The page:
Jubilee service celebrates Black heritage of Church

Women in colourful dress dance.
Dancers perform during the 25th annual Black Heritage Celebration Service at St. Paul, Bloor Street on Feb. 23.
Photography: 
Michael Hudson

On the last Sunday in February, about 700 members of the diocesan family and the wider community gathered at St. Paul, Bloor Street for the jubilee celebration of the Black heritage of the Anglican Church.

The congregation entered the worship space to the beautiful music of the Ghanaian Anglican Church Choir and the rhythms of the steel pan. The 25th anniversary service, based on the acronym ACTION (Adoration, Confession, Thanksgiving, Intercession, Offering and News), started with a colourful procession that included the choir, clergy, the entire College of Bishops and the flags of 30 nations. The theme song of the procession was, “We’ve come this far by Faith.”

After a medley of praise, dancers from the 1996 inaugural service took everyone back to that moment when St. James’ Cathedral resonated with the colourful costumes and Noel Dexter’s composition of “Enter into Jerusalem.”

The Rev. Canon Donald Butler spoke of racism, exclusion and other challenges that still beset Black people in both the Church and society, while Constance Kendall, ODT, reflected on reasons why we can still give thanks at the personal and communal levels.

These challenges and thanksgivings were brought together when the community in prayer, led by Br. Reginald Crenshaw, OHC, celebrated a pantheon of trailblazers, living and departed, in the Black community. They were remembered for their transformative contribution to the Canadian mosaic.

As an act of offering, the recently formed Black Anglicans of Canada was inaugurated and its leadership installed by Bishop Peter Fenty. The mission of the group is to seek to increase the participation, representation, empowerment and belongingness of Black people in lay and ordained leadership roles in the full life of the Church, and to develop partnerships with the wider Black community, other racialized communities and oppressed peoples.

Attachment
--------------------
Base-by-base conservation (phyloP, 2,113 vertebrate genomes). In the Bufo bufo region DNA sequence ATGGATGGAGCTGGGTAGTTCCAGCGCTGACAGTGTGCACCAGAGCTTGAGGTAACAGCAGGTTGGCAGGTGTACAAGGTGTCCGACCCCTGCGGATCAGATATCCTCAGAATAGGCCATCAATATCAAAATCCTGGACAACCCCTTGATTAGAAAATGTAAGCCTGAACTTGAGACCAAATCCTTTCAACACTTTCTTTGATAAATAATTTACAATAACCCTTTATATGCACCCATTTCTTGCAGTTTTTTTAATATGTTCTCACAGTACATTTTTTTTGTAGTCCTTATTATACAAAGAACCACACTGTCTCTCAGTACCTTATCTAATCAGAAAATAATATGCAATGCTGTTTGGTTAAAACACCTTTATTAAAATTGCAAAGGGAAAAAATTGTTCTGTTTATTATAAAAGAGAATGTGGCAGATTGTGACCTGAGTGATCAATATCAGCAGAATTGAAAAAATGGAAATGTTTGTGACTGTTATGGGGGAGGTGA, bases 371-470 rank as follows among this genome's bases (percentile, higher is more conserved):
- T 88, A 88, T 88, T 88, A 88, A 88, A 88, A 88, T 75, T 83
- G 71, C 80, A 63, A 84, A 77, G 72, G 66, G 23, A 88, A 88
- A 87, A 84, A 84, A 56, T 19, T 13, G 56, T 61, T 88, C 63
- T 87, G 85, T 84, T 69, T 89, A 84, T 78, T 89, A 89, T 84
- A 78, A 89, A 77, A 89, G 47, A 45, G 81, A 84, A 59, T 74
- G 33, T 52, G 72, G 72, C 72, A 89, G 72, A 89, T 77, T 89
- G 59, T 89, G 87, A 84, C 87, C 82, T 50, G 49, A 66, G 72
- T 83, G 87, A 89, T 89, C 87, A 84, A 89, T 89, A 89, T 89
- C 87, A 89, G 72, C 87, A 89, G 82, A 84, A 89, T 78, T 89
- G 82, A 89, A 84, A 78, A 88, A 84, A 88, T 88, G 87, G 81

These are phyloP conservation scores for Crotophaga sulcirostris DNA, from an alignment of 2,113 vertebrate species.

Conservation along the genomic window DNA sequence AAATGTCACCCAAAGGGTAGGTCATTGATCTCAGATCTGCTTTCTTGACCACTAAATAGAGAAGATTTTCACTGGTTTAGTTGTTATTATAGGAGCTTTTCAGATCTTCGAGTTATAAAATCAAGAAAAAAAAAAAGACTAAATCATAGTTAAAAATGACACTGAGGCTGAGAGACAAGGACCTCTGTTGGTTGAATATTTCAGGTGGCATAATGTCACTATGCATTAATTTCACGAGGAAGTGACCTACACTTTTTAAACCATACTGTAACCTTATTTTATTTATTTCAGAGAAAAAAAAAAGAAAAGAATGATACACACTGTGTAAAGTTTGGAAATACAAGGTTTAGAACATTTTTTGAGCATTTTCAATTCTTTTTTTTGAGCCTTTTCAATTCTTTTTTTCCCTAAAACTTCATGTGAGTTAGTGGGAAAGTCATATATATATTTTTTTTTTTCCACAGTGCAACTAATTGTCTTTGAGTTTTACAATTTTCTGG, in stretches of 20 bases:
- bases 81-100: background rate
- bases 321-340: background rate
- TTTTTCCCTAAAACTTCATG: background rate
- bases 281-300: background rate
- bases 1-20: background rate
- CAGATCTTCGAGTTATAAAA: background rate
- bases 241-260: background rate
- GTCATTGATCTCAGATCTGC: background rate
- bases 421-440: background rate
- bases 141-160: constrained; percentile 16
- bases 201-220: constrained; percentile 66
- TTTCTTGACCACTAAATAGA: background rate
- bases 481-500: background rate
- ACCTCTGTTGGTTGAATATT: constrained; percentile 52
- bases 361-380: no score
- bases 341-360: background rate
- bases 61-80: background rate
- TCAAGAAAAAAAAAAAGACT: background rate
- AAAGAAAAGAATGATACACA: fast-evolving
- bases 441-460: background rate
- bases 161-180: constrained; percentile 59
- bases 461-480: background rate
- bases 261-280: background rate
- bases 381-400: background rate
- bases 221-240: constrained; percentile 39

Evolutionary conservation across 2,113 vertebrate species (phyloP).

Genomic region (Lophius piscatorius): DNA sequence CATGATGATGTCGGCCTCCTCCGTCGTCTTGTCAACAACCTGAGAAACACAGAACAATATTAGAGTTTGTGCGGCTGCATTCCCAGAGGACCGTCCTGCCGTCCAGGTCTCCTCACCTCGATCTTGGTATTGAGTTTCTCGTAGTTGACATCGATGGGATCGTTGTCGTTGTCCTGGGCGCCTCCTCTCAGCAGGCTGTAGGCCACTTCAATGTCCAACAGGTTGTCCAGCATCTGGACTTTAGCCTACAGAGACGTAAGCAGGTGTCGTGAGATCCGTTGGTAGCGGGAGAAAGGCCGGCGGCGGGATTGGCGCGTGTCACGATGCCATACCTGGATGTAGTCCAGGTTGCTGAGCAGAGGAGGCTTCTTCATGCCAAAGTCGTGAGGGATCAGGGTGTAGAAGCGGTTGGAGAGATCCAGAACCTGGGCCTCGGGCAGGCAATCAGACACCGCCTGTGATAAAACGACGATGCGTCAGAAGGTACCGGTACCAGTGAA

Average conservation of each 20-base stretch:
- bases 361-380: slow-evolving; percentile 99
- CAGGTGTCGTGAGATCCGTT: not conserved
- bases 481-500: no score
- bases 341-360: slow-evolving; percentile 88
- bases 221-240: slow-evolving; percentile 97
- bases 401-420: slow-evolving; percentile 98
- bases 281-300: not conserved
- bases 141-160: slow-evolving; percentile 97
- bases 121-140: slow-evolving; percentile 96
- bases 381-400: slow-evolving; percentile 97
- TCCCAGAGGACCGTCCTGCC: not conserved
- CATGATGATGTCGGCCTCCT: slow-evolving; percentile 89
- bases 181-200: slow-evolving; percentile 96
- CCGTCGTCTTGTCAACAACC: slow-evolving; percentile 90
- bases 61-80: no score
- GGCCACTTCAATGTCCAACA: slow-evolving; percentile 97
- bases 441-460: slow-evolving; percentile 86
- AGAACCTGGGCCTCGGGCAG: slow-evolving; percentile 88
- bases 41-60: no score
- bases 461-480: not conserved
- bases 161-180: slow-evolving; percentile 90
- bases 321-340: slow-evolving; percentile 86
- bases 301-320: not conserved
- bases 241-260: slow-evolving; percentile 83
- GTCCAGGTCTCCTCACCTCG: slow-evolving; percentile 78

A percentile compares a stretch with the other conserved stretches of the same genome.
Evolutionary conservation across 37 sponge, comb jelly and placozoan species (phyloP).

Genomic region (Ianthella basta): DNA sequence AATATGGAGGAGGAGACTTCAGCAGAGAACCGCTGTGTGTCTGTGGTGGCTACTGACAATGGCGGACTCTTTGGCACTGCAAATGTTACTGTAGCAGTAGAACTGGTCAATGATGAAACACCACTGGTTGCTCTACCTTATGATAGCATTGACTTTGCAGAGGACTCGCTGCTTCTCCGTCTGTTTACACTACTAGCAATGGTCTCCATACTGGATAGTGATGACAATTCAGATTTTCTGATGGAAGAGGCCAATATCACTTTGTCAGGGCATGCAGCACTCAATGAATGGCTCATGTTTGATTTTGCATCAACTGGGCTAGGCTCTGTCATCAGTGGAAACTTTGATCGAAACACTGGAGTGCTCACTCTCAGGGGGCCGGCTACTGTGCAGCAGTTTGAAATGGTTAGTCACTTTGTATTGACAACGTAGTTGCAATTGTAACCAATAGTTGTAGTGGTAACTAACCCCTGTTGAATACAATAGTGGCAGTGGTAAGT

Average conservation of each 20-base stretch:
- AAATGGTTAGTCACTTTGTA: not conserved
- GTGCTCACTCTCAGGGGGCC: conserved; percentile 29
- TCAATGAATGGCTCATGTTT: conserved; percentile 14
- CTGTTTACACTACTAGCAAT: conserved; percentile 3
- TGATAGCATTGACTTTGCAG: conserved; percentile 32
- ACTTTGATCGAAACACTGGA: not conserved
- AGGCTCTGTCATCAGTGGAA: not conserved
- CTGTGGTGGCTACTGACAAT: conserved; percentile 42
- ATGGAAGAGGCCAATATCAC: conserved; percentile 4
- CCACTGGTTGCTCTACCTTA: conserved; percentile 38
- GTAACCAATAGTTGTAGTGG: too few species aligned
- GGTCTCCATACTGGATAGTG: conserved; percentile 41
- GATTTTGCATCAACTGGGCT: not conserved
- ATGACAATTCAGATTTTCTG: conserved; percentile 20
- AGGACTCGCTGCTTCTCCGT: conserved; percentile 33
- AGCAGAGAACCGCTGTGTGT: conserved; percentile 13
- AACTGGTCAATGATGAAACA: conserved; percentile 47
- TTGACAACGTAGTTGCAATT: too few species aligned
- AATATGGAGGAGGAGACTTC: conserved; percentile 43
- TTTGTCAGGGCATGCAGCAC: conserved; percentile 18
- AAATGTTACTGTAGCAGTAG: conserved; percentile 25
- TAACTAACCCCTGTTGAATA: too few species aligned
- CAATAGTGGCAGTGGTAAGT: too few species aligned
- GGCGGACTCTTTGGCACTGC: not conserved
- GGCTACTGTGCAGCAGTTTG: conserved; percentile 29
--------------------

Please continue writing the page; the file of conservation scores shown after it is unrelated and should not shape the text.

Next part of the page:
The “News” was shared by the Rev. Canon Dr. Stephen Fields, the founding chair of the Black Anglicans Coordinating Committee, which organizes the service. Reflecting on the message of the Kingdom of God, the cross of Jesus and the work of compassion, he spoke of the mutual responsibility of Black and White people in working to eradicate all forms of exclusion and marginalization visited upon persons, whether they be Black, LGBTQ, Indigenous or differently abled. He said that Jesus’ message of the Kingdom of God is one that seeks to deconstruct all firmly entrenched and socially stratified systems of power and reconstruct a community of love where each person, community and culture is respected.

He challenged the Black community to critically understand their reality, unveil the world of oppression, and commit themselves to its transformation. “Only you can do this,” he said. “Only when we have some clarity and common understanding about ourselves will we be able to provide the kind of space into which others may enter for the good and sake of the whole Church.”

He spoke directly to the White members of the congregation, telling them that they are needed as allies, “for this is your Church as much as it is ours.” He said that just as Black people work to define themselves, their White siblings must be honest, recognize and accept that they are socialized in a system that has been built on White supremacy, a culture that positions White people and “Whiteness” as ideal. He challenged them to work to interrupt that state in which even a minimum amount of racial stress becomes intolerable, triggers a range of defensive behaviours, and limits any authentic engagement and community-building.

The service ended as the Black Anglicans Coordinating Committee recognized the contribution of several members of the community who have worked over the years to ensure its ongoing work, and thanked the bishops, their assistants and the diocese’s photographer, Michael Hudson, for their support.

In his closing remarks, Bishop Andrew Asbil reflected on the pain of racism experienced by the composer of the Negro spiritual, “Deep River,” Henry T. Burleigh, the words of which filled St. Paul’s vast edifice when it was rendered earlier in the service by Nathan Richards, a classical vocal major student at the University of Toronto. Noting the pain that still exists, and the work to be done, the bishop declared, “I’m in.”

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